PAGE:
13. Churches with function with a “mission first” mentality at the expense of people and spiritual life.
    14. Churches that emphasize baptism and re-baptism as an emotional response (over and apart from discipleship) while functionally equating it with salvation.
    15. Churches that are dishonest with membership and attendance numbers.
    16. Churches that cater to and promote materialism, consumerism and worldliness.
    17. Churches that discount the need for theological education while demanding it for staff.
    18. Churches that allow unchristian personalities or politicians into their pulpit to speak or use services to interview them in lieu of Scripture reading and a sermon.
    19. Churches that put more energy into drawing a crowd than discipleship.
    20. Churches that claim to be part of the Cooperative Program but allocate less than 1% of their budget to CP giving.
    21. Churches that spend more on their Christmas concert/program than on CP giving.
    22. Churches that are centered around a single personality other than Jesus.
    23. Churches whose staff spend more time event planning than talking to people (other than coworkers) in a given week.
    24. Churches that value what you can produce as it pertains to ministry goals, in terms of numbers, over who you are as a person.
    25. Churches that excuse their own failings.

  • Our little church was started two years ago, in the same building that the pastor had another congregation many years ago, but left to go on the missions field. Before he reopened it, it had sat vacant for two years. Our attendance went up to about 30 members with Sunday am and pm services. The pastor’s son-in-law led Sunday school classes for several months, then he and his family left due to “issues” with another member. Little by little the numbers kept dropping, and we now only have the pastor, his wife, son and daughter-in-law, two grandchildren, my husband and I, another couple who attend very infrequently, and four others who have attended for many years, in whatever form the church took. There is virtually no attendance on Sunday evenings, so they were discontinued. Our pastor is very discouraged, and has suggested we consider selling the large building. There are many repairs needed in the near future, and few to assist. I did your survey, and got six. However, my husband felt led to come to this church, and said he has not felt the Lord wants us elsewhere. Any thoughts?

  • Carmen S. says on

    Dr. Rainer,

    Have you ever addressed one of the main reasons for people leaving the churches? The “Dones” aren’t done with loving Christ, but they are done with sweeping under the carpet domestic abuse, child abuse, sexual abuse and spiritual abuse.

  • Anonymous says on

    Along these same lines…. I would like to see a blog post on how to leave a
    Church gracefully. Especially when pushed out.

  • It has been my experience, that some church leaders, refuse to speak on sensitive subjects, such as homosexuality. One pastor I talked to, considers it a ‘gray’ area and should be left alone. Preachers, in my opinion, need to tell it like it is !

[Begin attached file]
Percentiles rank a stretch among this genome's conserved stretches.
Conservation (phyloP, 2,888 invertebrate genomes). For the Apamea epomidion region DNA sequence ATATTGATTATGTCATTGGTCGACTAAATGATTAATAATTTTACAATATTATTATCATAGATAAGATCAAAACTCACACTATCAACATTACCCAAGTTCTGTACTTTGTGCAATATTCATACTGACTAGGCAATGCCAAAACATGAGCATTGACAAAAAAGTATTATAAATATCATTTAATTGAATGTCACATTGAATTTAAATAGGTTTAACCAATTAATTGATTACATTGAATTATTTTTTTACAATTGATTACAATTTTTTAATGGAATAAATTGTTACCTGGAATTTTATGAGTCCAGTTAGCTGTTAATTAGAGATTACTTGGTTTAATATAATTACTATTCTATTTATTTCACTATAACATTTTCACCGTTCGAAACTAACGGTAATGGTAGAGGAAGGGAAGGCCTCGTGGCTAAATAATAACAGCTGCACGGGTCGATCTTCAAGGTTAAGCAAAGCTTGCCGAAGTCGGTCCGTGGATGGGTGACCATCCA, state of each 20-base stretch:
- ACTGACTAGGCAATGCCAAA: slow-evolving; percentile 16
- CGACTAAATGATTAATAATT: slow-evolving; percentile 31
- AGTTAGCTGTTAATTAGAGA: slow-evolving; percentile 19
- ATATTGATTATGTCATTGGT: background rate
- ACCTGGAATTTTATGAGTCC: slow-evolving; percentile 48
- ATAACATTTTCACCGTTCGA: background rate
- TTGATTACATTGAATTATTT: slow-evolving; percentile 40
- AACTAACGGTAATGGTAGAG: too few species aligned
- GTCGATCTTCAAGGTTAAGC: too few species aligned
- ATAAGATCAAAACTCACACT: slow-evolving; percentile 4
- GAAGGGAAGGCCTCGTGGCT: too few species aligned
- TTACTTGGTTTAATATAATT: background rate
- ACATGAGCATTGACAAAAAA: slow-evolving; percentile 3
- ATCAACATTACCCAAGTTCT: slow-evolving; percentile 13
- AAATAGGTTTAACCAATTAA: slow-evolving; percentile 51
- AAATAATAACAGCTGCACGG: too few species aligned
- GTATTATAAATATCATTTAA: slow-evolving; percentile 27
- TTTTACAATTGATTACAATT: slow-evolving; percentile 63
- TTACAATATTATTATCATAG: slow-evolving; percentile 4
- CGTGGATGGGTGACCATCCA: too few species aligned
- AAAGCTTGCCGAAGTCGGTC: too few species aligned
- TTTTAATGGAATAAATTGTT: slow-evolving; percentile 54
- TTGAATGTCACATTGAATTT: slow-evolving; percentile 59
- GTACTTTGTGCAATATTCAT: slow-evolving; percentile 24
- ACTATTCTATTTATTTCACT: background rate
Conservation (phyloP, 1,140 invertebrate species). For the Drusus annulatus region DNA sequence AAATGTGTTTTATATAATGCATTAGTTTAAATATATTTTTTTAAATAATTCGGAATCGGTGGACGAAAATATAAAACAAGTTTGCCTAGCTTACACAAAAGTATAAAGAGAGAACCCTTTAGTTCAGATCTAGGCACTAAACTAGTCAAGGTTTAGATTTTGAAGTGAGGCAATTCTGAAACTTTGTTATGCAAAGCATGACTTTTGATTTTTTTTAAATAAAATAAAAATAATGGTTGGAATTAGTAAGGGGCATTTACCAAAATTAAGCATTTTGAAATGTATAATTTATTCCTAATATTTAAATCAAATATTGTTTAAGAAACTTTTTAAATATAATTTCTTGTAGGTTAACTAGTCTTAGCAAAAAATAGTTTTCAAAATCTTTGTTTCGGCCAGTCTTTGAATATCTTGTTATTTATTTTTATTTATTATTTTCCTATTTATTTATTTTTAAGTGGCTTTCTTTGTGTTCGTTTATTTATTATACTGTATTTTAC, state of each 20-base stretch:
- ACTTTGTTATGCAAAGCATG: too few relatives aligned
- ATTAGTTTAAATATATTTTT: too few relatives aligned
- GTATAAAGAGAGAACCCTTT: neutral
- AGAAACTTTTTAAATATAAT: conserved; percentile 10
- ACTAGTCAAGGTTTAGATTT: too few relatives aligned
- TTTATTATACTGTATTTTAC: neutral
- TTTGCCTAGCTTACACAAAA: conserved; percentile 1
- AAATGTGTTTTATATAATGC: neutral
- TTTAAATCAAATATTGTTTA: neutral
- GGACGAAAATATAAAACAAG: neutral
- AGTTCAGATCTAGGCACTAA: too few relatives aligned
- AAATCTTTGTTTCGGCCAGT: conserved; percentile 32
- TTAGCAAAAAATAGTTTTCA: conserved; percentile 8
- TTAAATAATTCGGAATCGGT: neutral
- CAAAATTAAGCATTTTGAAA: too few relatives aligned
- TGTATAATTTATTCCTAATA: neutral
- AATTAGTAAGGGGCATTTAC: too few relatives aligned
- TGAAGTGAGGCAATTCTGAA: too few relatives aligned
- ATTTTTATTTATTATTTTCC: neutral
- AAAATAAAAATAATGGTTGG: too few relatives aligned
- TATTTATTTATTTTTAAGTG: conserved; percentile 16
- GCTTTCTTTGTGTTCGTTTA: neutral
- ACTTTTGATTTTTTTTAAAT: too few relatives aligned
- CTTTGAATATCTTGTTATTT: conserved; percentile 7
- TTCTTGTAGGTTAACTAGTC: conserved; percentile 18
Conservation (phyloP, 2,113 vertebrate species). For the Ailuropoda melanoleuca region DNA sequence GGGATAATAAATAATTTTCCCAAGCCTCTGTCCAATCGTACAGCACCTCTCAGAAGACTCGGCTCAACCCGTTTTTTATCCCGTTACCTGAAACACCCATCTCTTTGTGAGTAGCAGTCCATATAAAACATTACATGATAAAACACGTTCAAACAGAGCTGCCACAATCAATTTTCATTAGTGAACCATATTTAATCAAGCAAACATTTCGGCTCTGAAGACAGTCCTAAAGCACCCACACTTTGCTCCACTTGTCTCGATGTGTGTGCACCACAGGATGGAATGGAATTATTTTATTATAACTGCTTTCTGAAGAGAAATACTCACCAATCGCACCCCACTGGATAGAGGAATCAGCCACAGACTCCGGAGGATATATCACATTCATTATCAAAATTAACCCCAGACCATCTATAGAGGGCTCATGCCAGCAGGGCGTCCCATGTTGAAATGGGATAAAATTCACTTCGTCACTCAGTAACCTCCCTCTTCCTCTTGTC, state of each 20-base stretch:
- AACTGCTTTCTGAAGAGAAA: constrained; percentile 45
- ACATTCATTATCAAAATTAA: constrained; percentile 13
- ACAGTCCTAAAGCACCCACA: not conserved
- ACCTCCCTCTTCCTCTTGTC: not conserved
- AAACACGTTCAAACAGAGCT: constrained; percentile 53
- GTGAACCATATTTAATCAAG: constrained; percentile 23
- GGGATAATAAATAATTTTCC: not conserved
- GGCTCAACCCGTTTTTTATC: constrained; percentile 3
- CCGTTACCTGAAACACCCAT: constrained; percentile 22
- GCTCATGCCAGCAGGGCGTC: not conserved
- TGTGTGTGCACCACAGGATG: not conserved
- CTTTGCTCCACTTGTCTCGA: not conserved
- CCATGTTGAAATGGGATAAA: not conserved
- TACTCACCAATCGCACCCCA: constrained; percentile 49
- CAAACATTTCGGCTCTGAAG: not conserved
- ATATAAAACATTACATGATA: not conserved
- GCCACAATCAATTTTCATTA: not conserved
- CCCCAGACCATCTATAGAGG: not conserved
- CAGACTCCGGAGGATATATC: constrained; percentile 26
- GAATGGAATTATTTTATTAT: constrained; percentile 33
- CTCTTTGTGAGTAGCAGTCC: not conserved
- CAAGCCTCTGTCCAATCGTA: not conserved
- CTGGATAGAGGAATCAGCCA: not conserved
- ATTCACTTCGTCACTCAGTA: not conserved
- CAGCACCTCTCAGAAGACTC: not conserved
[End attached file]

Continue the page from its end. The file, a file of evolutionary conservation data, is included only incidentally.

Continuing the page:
• And live it like it is! If we can’t communicate our needs, our joys, our concerns, our ideas with one another, changes will not happen. Sometimes we just need to shake the dust off of our sandles and move on….

  • Johnny Medina says on

    What about love and obedience to the scriptures?
    What about your love for God as evident by your love for people?
    What about preaching of the gospel or good news according to Jesus and the New Testament writers?
    What about following the example of what church and fellowship means as show in Acts 2?
    What about repentance, baptism, turning to God and then maturity?
    What about grace, forgiveness and faith?

  • Great article Thom!
    I came across a sermom by Talmage today intitled “The Battle of the Pitchers.” He says at one point (states it much more harshly and bluntly than I would), “I think of the ten millions membership of the Christian church today, if five millions of the names were off the books, the Church would be stronger. You know that the more cowards and drones there are in any army the weaker it is. I would rather have 300 picked men of Gideon than the twenty-two thousand unsifted host. How many Christians there are standing in the way of all progress! I think it is the duty of the Church of God to ride over them, and the quicker it does it the quicker it does its duty.” OUCH!

  • Mark Crabtree says on

    I have just taken the pastorate of a church in Montana and have only been here for 4 months, but interestingly I have seen the things mentioned in this article as the reason why that this church has not been increasing. I have also seen that if I want to make changes there is some push back due to the fact that they have always done”done it that way”. I pastored a church previously with the same condition and frankly became woreout and frustrated with the lack of interest. How long to stay in a place with this attitude is the question. To continue on with the same situation being the norm will mean sure death for the church as a whole and the individual in spirit.

  • I think I wind up at least scanning most of your fb posts and am happy to say it is usually to confirm my thinking/opinions about the church I am called to pastor, how we/I am doing etc. I am blessed to say the church I pastor got a zero

  • Christine says on

    I am curious as to what percentage breakdown you’d guesstimate for each level. For example, what percentage of churches do you encounter that really only score 1-2? Your list seems perfectly reasonable but I struggle to think of more than a couple of churches in my denomination that have fewer than 3 of these issues going on at any given time. In our denominational context, anything under 5 would be considered “pretty good” or “stable.” Do you think our standards are just unreasonably low? Is everyone else doing better?